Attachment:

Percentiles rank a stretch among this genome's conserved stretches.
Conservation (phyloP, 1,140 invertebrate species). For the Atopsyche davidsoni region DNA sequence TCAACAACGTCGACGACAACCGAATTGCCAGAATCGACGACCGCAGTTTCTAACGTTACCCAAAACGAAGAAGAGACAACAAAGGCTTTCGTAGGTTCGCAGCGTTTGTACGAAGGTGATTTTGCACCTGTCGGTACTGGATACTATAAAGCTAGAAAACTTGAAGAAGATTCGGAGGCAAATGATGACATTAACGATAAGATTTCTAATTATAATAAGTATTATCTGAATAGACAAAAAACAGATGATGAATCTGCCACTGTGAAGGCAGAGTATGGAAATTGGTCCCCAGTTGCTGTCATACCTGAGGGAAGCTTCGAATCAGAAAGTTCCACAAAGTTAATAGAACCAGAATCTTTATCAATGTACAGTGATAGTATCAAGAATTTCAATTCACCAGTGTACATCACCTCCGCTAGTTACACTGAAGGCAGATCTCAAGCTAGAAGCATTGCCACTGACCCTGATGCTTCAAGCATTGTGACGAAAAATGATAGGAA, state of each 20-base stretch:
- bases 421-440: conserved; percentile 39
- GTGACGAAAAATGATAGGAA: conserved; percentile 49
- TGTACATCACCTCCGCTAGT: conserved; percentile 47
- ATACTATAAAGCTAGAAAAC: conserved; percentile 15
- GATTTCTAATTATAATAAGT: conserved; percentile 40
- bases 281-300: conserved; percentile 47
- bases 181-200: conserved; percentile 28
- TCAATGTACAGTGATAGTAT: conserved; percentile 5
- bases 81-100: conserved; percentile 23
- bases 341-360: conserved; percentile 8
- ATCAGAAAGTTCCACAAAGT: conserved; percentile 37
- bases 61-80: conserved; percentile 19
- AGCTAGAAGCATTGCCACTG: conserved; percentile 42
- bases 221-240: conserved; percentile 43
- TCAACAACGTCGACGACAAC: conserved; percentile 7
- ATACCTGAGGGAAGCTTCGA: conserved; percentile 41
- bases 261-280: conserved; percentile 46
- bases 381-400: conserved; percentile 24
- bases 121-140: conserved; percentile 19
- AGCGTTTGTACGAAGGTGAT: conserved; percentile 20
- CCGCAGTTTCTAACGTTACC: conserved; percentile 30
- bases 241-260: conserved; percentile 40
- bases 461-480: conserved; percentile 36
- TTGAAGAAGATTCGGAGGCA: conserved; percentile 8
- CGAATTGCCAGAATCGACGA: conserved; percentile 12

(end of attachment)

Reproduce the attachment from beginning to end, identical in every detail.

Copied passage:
Percentiles rank a stretch among this genome's conserved stretches.
Conservation (phyloP, 1,140 invertebrate species). For the Atopsyche davidsoni region DNA sequence TCAACAACGTCGACGACAACCGAATTGCCAGAATCGACGACCGCAGTTTCTAACGTTACCCAAAACGAAGAAGAGACAACAAAGGCTTTCGTAGGTTCGCAGCGTTTGTACGAAGGTGATTTTGCACCTGTCGGTACTGGATACTATAAAGCTAGAAAACTTGAAGAAGATTCGGAGGCAAATGATGACATTAACGATAAGATTTCTAATTATAATAAGTATTATCTGAATAGACAAAAAACAGATGATGAATCTGCCACTGTGAAGGCAGAGTATGGAAATTGGTCCCCAGTTGCTGTCATACCTGAGGGAAGCTTCGAATCAGAAAGTTCCACAAAGTTAATAGAACCAGAATCTTTATCAATGTACAGTGATAGTATCAAGAATTTCAATTCACCAGTGTACATCACCTCCGCTAGTTACACTGAAGGCAGATCTCAAGCTAGAAGCATTGCCACTGACCCTGATGCTTCAAGCATTGTGACGAAAAATGATAGGAA, state of each 20-base stretch:
- bases 421-440: conserved; percentile 39
- GTGACGAAAAATGATAGGAA: conserved; percentile 49
- TGTACATCACCTCCGCTAGT: conserved; percentile 47
- ATACTATAAAGCTAGAAAAC: conserved; percentile 15
- GATTTCTAATTATAATAAGT: conserved; percentile 40
- bases 281-300: conserved; percentile 47
- bases 181-200: conserved; percentile 28
- TCAATGTACAGTGATAGTAT: conserved; percentile 5
- bases 81-100: conserved; percentile 23
- bases 341-360: conserved; percentile 8
- ATCAGAAAGTTCCACAAAGT: conserved; percentile 37
- bases 61-80: conserved; percentile 19
- AGCTAGAAGCATTGCCACTG: conserved; percentile 42
- bases 221-240: conserved; percentile 43
- TCAACAACGTCGACGACAAC: conserved; percentile 7
- ATACCTGAGGGAAGCTTCGA: conserved; percentile 41
- bases 261-280: conserved; percentile 46
- bases 381-400: conserved; percentile 24
- bases 121-140: conserved; percentile 19
- AGCGTTTGTACGAAGGTGAT: conserved; percentile 20
- CCGCAGTTTCTAACGTTACC: conserved; percentile 30
- bases 241-260: conserved; percentile 40
- bases 461-480: conserved; percentile 36
- TTGAAGAAGATTCGGAGGCA: conserved; percentile 8
- CGAATTGCCAGAATCGACGA: conserved; percentile 12